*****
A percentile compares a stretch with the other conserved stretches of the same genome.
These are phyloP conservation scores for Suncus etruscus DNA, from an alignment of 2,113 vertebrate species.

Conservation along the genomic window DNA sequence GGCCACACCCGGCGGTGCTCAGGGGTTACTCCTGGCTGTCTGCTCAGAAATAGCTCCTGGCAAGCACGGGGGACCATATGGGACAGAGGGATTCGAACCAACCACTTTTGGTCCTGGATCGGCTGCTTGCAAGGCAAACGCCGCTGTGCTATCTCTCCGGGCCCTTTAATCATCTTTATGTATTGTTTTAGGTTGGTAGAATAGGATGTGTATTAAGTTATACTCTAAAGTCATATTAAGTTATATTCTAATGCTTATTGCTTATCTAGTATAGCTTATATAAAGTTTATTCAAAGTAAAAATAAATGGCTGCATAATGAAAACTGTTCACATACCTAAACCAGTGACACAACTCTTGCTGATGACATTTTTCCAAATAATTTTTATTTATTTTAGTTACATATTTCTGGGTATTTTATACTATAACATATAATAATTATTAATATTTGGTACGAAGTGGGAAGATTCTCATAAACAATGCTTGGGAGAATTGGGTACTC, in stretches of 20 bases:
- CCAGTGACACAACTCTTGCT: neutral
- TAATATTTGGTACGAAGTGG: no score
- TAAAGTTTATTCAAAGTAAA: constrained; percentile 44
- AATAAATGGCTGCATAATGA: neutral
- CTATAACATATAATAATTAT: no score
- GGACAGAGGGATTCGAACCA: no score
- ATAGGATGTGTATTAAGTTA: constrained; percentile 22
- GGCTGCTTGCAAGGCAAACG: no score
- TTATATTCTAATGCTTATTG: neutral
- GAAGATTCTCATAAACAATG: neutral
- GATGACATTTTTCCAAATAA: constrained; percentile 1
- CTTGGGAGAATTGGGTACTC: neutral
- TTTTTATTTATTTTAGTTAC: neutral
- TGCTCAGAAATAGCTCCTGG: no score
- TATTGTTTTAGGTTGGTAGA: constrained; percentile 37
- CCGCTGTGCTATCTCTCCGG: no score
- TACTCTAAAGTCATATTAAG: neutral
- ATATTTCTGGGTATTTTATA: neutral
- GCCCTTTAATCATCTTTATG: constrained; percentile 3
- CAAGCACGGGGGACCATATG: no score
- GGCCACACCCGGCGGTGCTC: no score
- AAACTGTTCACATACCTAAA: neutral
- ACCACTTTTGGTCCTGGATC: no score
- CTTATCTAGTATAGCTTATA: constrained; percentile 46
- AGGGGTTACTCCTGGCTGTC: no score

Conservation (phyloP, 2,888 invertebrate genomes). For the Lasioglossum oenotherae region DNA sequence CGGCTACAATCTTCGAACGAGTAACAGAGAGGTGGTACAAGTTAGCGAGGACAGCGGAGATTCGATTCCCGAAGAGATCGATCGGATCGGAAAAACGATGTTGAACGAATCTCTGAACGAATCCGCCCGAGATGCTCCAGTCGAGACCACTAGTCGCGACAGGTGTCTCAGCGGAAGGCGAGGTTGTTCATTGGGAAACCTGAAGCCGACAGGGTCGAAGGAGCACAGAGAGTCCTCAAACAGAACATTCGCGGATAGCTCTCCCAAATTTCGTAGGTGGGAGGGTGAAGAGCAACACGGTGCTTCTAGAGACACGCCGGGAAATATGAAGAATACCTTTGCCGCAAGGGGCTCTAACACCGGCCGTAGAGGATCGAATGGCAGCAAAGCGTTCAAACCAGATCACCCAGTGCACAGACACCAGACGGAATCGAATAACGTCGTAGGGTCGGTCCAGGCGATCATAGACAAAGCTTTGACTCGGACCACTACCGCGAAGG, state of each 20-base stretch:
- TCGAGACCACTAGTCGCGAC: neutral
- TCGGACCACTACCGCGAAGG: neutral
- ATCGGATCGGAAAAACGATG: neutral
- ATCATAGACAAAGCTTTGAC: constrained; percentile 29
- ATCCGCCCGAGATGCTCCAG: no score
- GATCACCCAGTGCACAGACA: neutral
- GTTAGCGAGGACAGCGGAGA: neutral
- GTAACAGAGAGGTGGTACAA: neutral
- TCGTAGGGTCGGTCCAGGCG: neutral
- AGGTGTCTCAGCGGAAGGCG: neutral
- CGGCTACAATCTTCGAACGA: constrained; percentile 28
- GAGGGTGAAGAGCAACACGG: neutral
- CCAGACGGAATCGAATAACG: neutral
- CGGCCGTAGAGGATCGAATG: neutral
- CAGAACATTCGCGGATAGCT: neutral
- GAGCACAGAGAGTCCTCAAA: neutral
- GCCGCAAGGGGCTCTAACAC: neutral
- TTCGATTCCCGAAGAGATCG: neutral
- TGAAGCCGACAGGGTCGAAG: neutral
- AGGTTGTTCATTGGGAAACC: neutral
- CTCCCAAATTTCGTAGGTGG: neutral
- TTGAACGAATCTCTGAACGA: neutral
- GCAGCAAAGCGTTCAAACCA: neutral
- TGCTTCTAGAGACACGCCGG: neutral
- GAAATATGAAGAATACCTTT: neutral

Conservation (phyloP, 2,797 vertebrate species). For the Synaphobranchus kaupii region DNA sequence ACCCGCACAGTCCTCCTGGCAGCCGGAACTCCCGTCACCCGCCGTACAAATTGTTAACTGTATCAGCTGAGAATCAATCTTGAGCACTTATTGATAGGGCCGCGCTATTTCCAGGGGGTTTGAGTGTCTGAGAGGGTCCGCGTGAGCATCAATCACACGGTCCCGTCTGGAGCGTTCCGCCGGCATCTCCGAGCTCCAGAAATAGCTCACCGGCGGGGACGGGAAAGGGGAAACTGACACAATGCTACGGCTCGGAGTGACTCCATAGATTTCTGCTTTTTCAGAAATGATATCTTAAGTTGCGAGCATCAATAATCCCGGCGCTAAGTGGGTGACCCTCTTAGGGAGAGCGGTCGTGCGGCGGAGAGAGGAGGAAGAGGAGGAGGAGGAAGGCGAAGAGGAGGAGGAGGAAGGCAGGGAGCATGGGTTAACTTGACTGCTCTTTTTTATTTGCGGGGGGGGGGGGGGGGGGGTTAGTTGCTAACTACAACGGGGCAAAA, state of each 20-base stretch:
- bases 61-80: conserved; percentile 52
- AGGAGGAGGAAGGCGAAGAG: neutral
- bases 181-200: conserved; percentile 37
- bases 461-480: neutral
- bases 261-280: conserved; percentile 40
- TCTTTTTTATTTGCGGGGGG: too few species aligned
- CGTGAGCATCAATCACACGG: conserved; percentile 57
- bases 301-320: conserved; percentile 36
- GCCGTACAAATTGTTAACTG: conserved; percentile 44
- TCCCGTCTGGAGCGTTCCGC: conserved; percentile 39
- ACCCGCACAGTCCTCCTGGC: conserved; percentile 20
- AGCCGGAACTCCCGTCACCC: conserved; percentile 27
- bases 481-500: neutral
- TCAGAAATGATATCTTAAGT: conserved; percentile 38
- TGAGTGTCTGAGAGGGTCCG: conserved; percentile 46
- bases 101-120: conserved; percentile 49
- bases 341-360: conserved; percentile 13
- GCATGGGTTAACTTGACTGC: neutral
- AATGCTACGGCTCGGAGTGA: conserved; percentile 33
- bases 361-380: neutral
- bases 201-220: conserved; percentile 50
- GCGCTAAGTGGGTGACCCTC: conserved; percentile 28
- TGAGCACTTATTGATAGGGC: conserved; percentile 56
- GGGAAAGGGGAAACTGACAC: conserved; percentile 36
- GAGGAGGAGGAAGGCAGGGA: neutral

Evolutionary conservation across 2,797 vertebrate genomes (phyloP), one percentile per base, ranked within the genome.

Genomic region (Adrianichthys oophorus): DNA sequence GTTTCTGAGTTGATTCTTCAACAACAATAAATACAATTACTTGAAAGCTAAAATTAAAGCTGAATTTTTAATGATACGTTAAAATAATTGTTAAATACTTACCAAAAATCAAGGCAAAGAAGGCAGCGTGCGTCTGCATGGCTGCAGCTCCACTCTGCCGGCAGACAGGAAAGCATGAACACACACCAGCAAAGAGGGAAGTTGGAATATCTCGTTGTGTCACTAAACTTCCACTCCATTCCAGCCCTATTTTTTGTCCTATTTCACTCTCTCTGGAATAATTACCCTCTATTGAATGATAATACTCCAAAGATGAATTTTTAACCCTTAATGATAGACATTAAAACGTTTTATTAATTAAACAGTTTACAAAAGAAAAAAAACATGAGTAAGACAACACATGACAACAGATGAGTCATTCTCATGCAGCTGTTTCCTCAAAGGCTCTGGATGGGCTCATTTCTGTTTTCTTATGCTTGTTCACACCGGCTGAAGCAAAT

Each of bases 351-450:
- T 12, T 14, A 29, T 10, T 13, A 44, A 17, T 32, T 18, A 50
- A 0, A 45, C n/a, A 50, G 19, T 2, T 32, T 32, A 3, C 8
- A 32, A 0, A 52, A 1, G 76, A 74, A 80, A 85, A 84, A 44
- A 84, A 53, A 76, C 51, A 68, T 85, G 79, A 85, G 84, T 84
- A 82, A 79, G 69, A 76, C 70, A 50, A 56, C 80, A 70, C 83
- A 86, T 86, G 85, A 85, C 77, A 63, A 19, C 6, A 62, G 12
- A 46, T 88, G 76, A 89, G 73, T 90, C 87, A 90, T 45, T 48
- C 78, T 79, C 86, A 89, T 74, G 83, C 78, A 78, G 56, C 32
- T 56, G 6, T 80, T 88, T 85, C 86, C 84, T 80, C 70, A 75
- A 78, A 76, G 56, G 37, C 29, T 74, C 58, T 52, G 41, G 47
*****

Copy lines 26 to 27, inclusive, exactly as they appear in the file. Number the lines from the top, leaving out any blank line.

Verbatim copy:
- ACCACTTTTGGTCCTGGATC: no score
- CTTATCTAGTATAGCTTATA: constrained; percentile 46